Why Give a Damn:
Whether you are a first time entrepreneur or veteran startup mogul, it’s impossible to build something great alone.
The author of this post, Seth Levine, is a Boulder, CO based technology investor and managing director at Foundry Group.
I’ve been thinking a lot about the power of community over the last several weeks as a number of events have unfolded in and around my life that all served to reinforce the notion that no matter what we do, our work is supported and amplified in the context in which we do it. And that no matter how smart or successful we are, it’s impossible to build something great alone.
The recent floods were devastating to Colorado. They were both agonizingly slow in their build-up and incredibly fast in their destruction. I don’t know a person here who wasn’t affected. We saw entire towns literally washed away. And yet amid the devastation there was community. From neighbors helping each other tear out drywall in flooded basements, to friends helping barricade houses to protect them from water, to families opening up their homes to people whose houses were destroyed or inaccessible so they had a clean, dry place to stay, it was remarkable to see both how quickly and how generously the community reacted to help. It’s truly humbling to live amongst such generosity and spirit.
No matter how smart or successful we are, it’s impossible to build something great alone.
Another reminder of this was a gathering we had of over 100 executives from across the Foundry Group portfolio. This included most of the CEOs of the companies in which we’ve invested but also heads of product, marketing, sales, engineering, etc. The event was essentially crowd sourced by the attendees themselves (Foundry didn’t put this event on, it was proposed, designed and executed by executives from across the portfolio). The topics were varied – from the mundane (what’s the best way to open over seas operations) to the core (how can we grow faster) to the esoteric (what role does culture play in growing and building your organization). It was truly amazing to watch the interaction of this varied group of execs (who ranged in age from 20’s to 50’s and in experience from first time entrepreneurs to CEOs that had taken their companies public). The power of getting together with a group of peers with no expectation of outcome but with the belief that there was incredible learning to be gained by being open, by spending time together and by giving freely of advice and counsel was incredibly powerful.This gathering of Foundry execs took place amidst a larger event that was taking over Denver – Denver Startup Week. DSW was in many ways just a larger version of what we were doing with our portfolio executives. Thousands of people came together in Denver across a week of activities and events to help promote entrepreneurship in our town. A cornerstone of the week was “office hours” where over 50 mentors offered up their time – no strings attached – to help advise startups. Sitting in the Startup Base camp that had been set up for the week, participating in office hours and looking around the room at all these other people giving back to their community was really amazing. And a great reminder of the Democratization of Entrepreneurship – a theme I’ve been exploring both here on Unreasonable.is as well as my own blog. And finally was Rally Software’s “Big Give Back”. Rally was a founding member of an organization that I helped to start up called the Entrepreneurs Foundation of Colorado (part of the larger EF network) that encourages entrepreneurs and companies to give back to their communities through a gift of equity early on in their lives. Rally made this gift years ago and embraced the notion of social responsibility as part of their culture as the business grew. And when the company went public that early gift of equity turned into over $650,000 for local charities. The entire company gathered earlier this week to celebrate that gift as well as a similar sized gift that launched the Rally For Impact fund – an internal effort on Rally’s part to keep up their philanthropic efforts. I remember Ryan Martens starting what became Rally from our old offices above a restaurant in Superior. It’s amazing to think of both how far the business has come since then but also of the impact that they’ve had on their community – with their gift through EFCO and throughout the organization’s history. They embody everything that’s great about building a business responsibly.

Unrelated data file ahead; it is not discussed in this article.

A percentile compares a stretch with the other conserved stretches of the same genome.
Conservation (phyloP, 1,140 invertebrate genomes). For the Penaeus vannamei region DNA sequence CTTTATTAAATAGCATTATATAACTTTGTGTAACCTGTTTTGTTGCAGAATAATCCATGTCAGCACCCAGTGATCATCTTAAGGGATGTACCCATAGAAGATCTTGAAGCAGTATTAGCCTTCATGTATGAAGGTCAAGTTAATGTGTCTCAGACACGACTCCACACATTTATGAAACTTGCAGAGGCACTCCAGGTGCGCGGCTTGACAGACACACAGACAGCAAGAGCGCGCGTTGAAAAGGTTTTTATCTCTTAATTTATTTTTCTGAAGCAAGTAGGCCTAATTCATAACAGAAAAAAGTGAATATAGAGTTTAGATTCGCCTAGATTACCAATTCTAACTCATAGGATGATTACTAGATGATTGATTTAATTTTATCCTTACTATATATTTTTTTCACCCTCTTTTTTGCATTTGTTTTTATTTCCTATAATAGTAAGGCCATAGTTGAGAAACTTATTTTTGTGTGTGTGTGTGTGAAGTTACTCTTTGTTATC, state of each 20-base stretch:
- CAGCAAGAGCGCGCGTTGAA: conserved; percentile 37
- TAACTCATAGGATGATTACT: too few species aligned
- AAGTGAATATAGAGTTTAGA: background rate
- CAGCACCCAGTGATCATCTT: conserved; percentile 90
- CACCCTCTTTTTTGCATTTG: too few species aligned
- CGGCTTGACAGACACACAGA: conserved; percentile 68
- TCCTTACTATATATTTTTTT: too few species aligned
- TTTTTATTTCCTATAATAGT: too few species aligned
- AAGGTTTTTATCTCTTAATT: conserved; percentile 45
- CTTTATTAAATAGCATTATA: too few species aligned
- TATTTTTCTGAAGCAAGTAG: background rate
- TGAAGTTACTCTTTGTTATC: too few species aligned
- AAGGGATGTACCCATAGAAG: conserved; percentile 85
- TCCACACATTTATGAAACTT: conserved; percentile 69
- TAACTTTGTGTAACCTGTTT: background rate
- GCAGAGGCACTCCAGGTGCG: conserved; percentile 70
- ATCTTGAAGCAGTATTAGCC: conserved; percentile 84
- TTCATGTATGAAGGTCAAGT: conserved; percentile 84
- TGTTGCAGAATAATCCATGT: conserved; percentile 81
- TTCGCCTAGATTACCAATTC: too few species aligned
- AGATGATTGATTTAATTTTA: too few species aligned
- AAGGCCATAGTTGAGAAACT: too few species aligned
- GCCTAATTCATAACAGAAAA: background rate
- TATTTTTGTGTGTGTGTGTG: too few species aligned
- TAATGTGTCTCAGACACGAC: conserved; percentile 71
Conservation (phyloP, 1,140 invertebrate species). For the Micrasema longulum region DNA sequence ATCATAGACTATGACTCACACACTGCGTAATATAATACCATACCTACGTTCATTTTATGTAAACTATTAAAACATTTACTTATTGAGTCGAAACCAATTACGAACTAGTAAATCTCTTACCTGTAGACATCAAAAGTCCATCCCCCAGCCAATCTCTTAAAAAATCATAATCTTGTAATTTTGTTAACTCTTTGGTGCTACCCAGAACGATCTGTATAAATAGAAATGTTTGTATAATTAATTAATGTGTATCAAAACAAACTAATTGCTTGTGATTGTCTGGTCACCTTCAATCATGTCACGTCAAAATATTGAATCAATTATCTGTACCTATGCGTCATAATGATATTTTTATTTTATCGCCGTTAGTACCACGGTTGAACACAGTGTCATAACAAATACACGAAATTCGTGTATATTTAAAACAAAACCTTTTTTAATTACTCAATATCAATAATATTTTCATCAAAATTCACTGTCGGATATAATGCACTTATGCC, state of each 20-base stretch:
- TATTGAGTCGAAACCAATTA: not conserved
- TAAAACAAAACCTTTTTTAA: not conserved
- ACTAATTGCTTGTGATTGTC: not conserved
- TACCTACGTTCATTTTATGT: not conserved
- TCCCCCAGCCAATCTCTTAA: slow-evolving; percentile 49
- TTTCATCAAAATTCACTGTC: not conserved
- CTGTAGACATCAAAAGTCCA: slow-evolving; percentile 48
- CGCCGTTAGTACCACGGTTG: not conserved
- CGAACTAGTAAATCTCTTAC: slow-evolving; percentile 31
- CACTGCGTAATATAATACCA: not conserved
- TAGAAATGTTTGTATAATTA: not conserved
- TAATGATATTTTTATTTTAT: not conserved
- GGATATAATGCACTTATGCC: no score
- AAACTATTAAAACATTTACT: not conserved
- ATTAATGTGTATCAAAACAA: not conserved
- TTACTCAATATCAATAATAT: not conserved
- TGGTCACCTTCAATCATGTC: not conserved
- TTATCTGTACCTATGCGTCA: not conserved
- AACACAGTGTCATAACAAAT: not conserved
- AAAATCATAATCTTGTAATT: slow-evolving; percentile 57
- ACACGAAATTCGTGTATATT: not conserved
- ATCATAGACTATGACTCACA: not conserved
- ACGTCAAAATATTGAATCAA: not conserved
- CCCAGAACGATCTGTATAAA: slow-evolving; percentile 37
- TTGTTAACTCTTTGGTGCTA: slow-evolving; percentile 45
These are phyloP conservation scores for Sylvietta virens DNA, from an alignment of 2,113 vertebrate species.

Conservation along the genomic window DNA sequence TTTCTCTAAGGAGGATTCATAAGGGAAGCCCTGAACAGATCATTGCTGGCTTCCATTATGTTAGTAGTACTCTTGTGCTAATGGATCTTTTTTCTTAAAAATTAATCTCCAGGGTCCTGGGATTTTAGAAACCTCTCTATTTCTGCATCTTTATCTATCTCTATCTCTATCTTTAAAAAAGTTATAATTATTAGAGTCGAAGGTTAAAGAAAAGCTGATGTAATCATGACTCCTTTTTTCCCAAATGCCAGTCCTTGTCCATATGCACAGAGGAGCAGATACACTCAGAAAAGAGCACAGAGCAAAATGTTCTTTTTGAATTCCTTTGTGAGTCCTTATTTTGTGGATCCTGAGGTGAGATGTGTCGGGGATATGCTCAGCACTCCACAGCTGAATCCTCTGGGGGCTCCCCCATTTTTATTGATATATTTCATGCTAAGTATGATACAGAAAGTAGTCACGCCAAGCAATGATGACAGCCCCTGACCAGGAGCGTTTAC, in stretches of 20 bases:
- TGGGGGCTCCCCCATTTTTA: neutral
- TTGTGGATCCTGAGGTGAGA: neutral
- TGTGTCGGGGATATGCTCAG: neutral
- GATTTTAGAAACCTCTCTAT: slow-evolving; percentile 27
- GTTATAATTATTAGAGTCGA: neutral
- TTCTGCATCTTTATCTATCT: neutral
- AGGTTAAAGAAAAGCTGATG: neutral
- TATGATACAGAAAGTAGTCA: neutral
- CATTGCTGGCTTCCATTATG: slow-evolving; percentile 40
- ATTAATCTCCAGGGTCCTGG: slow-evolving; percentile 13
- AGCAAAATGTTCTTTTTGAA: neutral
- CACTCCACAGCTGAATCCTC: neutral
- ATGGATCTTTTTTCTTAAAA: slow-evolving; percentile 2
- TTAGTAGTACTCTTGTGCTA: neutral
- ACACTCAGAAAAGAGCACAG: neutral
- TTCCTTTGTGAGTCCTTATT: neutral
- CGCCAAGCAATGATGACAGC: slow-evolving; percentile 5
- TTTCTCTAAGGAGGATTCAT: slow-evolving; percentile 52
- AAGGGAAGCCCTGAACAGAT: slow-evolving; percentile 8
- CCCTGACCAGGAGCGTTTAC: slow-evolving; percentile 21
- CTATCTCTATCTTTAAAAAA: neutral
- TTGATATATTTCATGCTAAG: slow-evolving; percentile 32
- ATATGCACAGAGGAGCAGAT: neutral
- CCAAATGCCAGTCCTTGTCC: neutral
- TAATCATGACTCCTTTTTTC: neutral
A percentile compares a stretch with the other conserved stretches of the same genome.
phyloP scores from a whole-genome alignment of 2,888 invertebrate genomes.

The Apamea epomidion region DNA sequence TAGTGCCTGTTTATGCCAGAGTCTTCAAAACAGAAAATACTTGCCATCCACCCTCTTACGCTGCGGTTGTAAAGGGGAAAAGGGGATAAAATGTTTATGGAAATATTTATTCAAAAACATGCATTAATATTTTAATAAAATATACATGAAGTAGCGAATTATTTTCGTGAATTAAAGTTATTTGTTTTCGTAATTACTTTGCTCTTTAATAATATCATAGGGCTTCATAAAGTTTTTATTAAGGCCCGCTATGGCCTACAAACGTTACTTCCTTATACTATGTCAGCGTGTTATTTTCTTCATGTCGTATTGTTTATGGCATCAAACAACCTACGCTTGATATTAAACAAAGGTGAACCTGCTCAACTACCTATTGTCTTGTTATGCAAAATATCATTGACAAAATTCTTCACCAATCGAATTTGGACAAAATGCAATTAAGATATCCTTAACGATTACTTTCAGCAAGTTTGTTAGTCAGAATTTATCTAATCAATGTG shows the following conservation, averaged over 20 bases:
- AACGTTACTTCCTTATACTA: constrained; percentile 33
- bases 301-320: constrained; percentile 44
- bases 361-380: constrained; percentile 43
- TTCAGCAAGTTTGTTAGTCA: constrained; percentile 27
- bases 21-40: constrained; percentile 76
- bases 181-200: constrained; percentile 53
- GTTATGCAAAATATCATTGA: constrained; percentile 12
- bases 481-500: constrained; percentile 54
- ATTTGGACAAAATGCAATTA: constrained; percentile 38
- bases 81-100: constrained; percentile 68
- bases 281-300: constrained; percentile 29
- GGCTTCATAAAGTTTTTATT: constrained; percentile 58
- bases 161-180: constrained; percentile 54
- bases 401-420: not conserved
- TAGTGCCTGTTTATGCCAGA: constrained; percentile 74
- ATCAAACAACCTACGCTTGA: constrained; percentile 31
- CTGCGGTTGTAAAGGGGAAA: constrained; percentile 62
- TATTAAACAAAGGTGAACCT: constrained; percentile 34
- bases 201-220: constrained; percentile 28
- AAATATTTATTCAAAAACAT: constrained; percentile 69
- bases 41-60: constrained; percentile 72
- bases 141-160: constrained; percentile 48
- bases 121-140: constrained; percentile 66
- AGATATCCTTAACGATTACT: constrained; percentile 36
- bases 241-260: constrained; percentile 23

These are obviously very disparate events, but they all center around the theme of community and serve as a recognition that whatever we do, we don’t do it in a vacuum. The more we recognize that, the more we give to those around us, the more we get back in return.